SDO takes pictures of the Sun in many wavelengths and uses the polarization of the light to measure the magnetic field of the Sun. Then we are forced to rely on the human eye to look at our images. The human eye uses three color sensors to see millions of colors. We don’t see polarized light any different than non-polarized without special sunglasses. Polarized light has the light waves moving in one direction. Glare is light moving side-to-side so sunglasses that let light through that is moving up and down can keep glare out of your eyes. But we usually don't worry about polarized light.
Is there an eye that could better enjoy SDO images? Yes! The mantis shrimp.
These arthropods have up to 12 different color sensors and can see light from the ultraviolet to the infrared (see an amazing closeup of the eyes at the National Geographic.) Two channels see shapes and the rest look at colors. One set of eye cells can measure the polarization of the light. They can see about 10 times more colors over a wider range of wavelengths than humans.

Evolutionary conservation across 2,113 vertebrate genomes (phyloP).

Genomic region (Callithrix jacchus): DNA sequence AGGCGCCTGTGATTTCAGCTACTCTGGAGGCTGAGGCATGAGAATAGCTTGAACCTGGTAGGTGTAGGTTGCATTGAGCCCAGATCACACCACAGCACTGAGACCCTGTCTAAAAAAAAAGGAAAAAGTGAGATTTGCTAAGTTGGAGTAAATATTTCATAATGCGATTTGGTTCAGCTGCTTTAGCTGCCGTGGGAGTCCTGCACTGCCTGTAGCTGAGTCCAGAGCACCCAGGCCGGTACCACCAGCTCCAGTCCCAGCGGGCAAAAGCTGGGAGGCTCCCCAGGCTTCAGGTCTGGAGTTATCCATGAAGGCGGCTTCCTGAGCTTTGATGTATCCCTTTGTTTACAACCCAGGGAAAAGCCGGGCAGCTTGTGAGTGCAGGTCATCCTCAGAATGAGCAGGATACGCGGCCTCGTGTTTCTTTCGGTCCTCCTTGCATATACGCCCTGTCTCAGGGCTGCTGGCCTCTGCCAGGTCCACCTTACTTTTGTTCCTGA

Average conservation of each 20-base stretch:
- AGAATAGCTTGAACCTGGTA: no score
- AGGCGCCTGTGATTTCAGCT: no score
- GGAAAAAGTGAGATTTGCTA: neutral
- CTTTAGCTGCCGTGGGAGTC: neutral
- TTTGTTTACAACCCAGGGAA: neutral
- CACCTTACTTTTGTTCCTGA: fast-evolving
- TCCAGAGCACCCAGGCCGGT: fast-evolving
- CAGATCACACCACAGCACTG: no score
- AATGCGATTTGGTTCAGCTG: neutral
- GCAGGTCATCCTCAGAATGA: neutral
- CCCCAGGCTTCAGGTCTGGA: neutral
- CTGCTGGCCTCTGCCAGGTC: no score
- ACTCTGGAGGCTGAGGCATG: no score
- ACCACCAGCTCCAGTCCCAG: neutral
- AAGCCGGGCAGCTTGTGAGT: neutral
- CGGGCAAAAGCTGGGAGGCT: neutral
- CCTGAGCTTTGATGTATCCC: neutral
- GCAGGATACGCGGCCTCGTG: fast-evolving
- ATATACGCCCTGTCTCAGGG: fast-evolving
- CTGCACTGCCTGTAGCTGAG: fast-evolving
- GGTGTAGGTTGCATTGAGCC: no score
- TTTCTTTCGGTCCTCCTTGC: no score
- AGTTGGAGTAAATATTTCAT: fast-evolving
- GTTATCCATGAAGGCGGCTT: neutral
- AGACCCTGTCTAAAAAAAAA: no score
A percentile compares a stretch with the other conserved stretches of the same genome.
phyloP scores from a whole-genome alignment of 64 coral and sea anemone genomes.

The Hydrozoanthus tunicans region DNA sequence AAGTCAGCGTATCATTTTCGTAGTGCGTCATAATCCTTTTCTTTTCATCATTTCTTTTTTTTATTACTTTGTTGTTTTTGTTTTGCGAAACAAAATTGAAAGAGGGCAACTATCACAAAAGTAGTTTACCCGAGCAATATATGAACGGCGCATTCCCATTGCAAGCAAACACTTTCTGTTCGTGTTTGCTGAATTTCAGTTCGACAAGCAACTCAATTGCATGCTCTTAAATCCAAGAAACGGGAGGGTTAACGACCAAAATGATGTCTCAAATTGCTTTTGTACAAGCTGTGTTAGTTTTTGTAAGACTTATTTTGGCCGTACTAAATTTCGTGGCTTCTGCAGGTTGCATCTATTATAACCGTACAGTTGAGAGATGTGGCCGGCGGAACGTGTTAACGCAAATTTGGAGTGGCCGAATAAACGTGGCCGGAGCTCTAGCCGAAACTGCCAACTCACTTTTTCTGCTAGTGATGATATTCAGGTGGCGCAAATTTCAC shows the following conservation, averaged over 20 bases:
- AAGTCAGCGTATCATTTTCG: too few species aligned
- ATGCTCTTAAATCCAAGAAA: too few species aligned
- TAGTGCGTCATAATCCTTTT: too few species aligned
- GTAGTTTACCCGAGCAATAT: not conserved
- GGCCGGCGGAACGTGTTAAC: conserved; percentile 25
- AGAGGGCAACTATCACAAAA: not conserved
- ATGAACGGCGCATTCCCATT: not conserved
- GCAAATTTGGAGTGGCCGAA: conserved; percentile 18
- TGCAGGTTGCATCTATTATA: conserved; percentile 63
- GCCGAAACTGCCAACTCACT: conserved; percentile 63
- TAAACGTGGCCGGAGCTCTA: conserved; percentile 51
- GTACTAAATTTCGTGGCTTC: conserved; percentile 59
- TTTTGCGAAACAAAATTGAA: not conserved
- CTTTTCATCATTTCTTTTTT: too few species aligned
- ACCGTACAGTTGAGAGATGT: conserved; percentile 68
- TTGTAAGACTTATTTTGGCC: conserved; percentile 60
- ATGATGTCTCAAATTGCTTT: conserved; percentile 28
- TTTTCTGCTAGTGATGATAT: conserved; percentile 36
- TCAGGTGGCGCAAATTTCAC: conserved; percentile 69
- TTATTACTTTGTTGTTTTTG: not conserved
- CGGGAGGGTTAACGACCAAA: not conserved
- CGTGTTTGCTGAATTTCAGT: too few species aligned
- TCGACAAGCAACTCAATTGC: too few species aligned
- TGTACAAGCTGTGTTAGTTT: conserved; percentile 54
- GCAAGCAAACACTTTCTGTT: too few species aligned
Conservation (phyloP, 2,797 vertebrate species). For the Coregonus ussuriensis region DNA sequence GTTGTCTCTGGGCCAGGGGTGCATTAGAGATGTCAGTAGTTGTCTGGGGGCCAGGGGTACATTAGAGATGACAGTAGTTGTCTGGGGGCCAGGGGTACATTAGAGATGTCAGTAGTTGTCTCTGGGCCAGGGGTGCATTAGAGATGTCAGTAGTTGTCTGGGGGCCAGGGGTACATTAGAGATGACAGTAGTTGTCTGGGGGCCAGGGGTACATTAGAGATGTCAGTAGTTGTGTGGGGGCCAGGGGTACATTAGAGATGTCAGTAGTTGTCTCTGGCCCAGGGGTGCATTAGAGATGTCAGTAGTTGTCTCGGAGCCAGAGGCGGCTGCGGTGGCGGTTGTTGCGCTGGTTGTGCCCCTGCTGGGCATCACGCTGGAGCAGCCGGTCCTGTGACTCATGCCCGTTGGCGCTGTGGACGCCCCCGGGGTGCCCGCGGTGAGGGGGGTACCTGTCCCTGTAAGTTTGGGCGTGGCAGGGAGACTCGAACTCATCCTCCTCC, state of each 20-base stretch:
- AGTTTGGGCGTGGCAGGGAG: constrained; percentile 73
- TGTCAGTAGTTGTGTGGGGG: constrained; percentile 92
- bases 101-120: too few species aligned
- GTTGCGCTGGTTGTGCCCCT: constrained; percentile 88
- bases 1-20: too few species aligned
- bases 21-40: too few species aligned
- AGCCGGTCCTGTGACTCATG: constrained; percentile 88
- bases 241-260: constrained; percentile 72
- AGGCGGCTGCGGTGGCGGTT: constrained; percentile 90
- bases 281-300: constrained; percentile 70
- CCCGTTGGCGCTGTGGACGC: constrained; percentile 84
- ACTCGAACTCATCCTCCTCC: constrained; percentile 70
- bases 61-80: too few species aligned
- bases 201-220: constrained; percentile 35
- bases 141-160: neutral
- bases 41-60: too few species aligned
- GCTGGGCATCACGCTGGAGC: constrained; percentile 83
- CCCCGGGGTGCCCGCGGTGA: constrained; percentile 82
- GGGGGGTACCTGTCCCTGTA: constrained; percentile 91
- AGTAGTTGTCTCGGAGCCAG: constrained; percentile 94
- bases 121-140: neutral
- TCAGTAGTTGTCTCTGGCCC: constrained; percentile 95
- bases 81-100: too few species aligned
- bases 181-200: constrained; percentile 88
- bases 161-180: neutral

We don’t understand why a mantis shrimp needs this optical equipment. They live in the brightly colored tropical oceans. Maybe they need to see the differences between friend, foe, and food. Some fish glow in ultraviolet light, perhaps that is another signal the shrimp watch for. The polarized light might reveal semi-transparent fish to a hungry mantis shrimp. Sounds like they have their own real-time feature finding team built into their eyes.
Perhaps we could adapt the multi-wavelength viewing used by the mantis shrimp to find out what is happening on the Sun.
Check out the July 30, 2012 episode of RadioLab to hear more about how different animals see color.